"Do you work for Herzog and de Meuron?" I asked.

"No I report to Mr. Abramovich directly," she said.

What became clear talking to her was that Roman Abramovich has taken a very active role in the redevelopment of Stamford Bridge, and that comments, suggestions and objections from both Chelsea supporters and locals are not only being considered, but rapidly transmitted to the top of the club. For this reason alone, I’d urge any fellow Chelsea supporters to attend the second consultation if they can, and share their thoughts and suggestions with the team there.

In a short period of time, Lisa also revealed some key details about the new stadium, many of which I hadn’t heard elsewhere:

  • The design you see here is close to final concept but not final concept. For example, on the scale model you will notice there is a brownish plastic layer upon which the soaring brick buttresses are superimposed. I asked if this approximation in the model was intended as brickwork, as is suggested in one of the illustrative posters, and she said this had yet to be decided. Similarly the white metal (most likely steel) ‘spokes’ which create a ‘ribcage’ around the roof of the stadium may not have a white appearance and could be a different kind of metalwork or even painted.
  • She strongly suggested that we should consider all internal details from the stadium - such as the colour of seats, exits, etc. - as placeholders and not anywhere close to a final decision.
  • The acoustics of the stadium have been a major consideration: the roof will help keep the noise within the stadium high, while at the same time letting less sound escape to the nearby area. In theory, this will be a big plus for residential neighbours, although I overheard a couple say they quite enjoy the occasional noises of the stadium.
  • Although proposals for the allocation of seat types* has already been made for purposes of planning and led to grumbles from Chelsea supporters who believe the club is selling its soul to the corporate hordes, she said these ratios could also likely change between now and the 2020-2021 season, when, if all progresses well, Chelsea will move into the redeveloped stadium. Expect the corporate presence at the stadium to multiply significantly though.

    * e.g. the number of extra season tickets, the number of ‘True Blue’ style members buying singles, the allotted areas for singing or young or local supporters, the number of corporate packages, etc.
  • There will be a subterranean car park beneath the stadium, and this will be where TV trucks, player coaches, and all internal staff enter. The club Megastore will also be located underground.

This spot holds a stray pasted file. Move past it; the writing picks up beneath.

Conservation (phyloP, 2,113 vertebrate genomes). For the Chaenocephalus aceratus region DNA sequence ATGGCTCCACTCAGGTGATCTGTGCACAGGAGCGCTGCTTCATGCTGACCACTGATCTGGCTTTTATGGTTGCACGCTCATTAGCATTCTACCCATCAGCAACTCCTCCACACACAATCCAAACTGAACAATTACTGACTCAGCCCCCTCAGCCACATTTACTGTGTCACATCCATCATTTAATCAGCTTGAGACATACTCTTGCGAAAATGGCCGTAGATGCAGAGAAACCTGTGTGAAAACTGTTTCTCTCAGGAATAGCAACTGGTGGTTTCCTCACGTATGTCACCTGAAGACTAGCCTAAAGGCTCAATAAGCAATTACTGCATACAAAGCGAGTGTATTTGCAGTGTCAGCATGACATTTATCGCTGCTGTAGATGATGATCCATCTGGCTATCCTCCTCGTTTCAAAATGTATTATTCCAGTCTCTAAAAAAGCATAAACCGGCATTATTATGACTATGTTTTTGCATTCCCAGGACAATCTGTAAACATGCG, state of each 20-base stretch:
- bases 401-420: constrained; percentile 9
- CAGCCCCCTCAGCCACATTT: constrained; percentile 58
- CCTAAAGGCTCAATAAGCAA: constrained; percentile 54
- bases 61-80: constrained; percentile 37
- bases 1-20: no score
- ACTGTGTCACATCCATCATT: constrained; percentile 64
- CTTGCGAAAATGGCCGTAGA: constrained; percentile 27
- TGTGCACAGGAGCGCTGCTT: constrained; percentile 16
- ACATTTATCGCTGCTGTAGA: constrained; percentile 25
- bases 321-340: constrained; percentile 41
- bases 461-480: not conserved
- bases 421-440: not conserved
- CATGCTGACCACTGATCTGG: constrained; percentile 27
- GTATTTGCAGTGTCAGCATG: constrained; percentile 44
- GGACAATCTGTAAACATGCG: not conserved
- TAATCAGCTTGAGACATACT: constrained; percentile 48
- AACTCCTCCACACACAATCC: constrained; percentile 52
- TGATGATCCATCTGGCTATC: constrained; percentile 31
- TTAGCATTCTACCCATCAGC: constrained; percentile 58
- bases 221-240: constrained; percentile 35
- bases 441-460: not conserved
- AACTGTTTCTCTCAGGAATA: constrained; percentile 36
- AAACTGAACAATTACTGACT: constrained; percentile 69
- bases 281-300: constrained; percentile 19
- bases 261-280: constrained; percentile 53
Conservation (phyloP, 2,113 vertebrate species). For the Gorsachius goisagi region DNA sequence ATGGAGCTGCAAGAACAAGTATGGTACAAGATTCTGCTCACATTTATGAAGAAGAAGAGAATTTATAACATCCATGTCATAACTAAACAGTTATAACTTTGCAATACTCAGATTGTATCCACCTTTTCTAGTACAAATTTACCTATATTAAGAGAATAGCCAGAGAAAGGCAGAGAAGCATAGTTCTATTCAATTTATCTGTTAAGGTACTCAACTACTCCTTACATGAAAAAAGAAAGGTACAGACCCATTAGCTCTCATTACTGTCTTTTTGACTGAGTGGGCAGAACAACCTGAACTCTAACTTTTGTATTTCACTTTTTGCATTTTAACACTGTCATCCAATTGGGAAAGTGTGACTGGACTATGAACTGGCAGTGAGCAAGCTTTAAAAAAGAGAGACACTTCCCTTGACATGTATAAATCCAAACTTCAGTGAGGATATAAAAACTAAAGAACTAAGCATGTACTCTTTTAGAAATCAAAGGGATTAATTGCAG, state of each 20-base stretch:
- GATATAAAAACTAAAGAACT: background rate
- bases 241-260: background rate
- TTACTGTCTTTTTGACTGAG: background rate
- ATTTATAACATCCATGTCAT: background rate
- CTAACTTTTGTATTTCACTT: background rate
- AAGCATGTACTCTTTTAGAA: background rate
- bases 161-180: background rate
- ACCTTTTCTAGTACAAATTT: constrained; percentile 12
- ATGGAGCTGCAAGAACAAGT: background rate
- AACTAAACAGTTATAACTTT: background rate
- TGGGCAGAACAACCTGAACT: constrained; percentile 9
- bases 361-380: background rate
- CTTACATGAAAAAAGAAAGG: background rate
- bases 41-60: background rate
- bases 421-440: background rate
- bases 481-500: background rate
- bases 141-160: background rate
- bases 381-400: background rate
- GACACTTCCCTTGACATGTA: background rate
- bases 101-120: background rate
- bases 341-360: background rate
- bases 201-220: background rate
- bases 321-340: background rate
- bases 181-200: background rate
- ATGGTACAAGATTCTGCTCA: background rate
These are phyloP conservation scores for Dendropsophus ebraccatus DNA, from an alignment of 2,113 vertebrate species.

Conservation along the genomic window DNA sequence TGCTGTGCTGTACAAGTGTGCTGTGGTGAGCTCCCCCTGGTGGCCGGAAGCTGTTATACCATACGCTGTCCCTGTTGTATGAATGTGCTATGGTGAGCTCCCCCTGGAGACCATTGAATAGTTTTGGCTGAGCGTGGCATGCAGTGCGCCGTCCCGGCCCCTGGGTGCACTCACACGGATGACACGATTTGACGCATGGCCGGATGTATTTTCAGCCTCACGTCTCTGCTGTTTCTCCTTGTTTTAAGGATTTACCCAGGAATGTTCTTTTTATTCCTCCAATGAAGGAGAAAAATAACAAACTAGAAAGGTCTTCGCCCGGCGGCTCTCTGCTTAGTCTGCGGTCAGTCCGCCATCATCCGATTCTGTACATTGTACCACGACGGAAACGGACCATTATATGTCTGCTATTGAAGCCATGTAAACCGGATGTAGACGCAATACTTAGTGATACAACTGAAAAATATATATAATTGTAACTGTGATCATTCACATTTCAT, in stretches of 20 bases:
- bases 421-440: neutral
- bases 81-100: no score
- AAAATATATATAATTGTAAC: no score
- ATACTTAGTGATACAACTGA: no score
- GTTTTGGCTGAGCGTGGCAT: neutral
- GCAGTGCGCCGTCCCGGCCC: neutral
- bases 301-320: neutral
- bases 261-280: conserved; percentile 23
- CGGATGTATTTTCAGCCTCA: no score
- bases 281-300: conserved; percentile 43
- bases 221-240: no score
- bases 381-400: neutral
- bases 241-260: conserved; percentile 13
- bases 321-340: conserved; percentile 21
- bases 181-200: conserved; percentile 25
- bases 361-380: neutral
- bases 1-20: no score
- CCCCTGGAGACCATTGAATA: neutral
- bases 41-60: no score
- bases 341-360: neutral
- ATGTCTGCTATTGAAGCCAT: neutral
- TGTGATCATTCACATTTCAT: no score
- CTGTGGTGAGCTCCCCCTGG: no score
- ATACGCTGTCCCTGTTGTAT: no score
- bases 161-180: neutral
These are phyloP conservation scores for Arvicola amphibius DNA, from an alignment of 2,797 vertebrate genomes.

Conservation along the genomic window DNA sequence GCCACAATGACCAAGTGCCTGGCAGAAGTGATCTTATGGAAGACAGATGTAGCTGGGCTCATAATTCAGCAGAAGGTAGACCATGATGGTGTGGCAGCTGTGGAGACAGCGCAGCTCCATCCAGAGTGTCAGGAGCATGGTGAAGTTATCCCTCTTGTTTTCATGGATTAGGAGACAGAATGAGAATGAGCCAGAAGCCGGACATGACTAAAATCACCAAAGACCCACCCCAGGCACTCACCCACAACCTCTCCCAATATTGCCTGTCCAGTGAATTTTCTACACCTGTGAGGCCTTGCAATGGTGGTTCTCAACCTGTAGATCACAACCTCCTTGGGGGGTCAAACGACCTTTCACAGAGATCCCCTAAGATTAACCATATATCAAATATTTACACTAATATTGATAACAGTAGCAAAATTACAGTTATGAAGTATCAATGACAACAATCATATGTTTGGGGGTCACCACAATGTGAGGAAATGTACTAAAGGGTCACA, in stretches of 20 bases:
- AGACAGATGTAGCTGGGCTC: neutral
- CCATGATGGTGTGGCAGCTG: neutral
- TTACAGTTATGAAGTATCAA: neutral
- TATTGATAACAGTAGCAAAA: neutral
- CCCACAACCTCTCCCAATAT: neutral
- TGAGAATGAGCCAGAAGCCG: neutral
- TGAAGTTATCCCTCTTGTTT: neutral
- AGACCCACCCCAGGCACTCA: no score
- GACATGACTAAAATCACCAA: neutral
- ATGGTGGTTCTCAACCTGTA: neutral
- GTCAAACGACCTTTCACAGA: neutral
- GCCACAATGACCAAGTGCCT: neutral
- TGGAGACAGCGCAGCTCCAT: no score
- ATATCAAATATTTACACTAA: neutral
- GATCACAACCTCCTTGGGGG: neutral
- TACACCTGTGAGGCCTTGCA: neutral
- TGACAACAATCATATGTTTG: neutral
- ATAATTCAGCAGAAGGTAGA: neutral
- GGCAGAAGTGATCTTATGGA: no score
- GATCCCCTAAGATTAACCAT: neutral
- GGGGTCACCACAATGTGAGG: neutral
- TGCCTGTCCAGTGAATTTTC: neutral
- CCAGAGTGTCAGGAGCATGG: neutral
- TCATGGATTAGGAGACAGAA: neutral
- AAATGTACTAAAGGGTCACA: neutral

• All ticket operations will be massively modernised, so expect much less queuing to enter in future. In other words, a streamlined process akin to the Emirates, and perhaps even more efficient.
  • I was told that whereas it takes 30 minutes for 40k people to leave the stadium at present, with the new stadium 60k people should be able to disperse within 20 minutes or 30 minutes for weekend/weeknight matches.
  • She confirmed that the circular ‘ring’ around the roof of the stadium was indeed conceived to create a symmetry with that of the burial site in the adjacent Brompton Cemetery – something that can be seen clearly in the supplied overhead illustrations of how the new stadium would sit within its local geography. It appears this wasn’t the only aspect that influenced Herzog and de Meuron’s design: Brompton Cemetery also sits above subterranean catacombs, and was designed by Benjamin Baud to give the feel of an ‘open air cathedral’. And like its neighbour Chelsea Football Club, Brompton Cemetery has also left an imprint on popular culture. It is rumoured that Beatrix Potter, who lived nearby, named several prominent characters in her books after tombstones in the cemetery, and film fans may also recognise the location from movies including The Wings of the Dove (1997), Finding Neverland (2004) and Chelsea supporter Guy Richie’s screen adaptation of Sherlock Holmes (2009).
  • If all goes according to plan, the engineers and labourers will begin work on the walkway over the railway line next season, while the club is still playing matches at the stadium. Then the team will move away for three years starting on the 2017-18 season, almost certainly to Wembley, before returning to the new Stamford Bridge in 2020.
  • The fact that Chelsea will not move into the redeveloped Stamford Bridge for five years was explained as one of the principal reasons we should realise that many key details (e.g. landscaping and detailed stadium features) are not set in stone. The club will have over four years to consider them, which means that small changes are inevitable.
  • Despite the inevitable reservations, the local community seem to have been very receptive to the design of the stadium, and also the care that the club have been taking to consider their perspectives. (Surely this must be a first?)

Anyway, hopefully this fills in some of the gaps in our knowledge, and gives you all - especially those who live overseas - an idea of what the presentation was like, and also some sense of the importance of these fantastic proposed changes for our club.

About the Author

Westway to the world.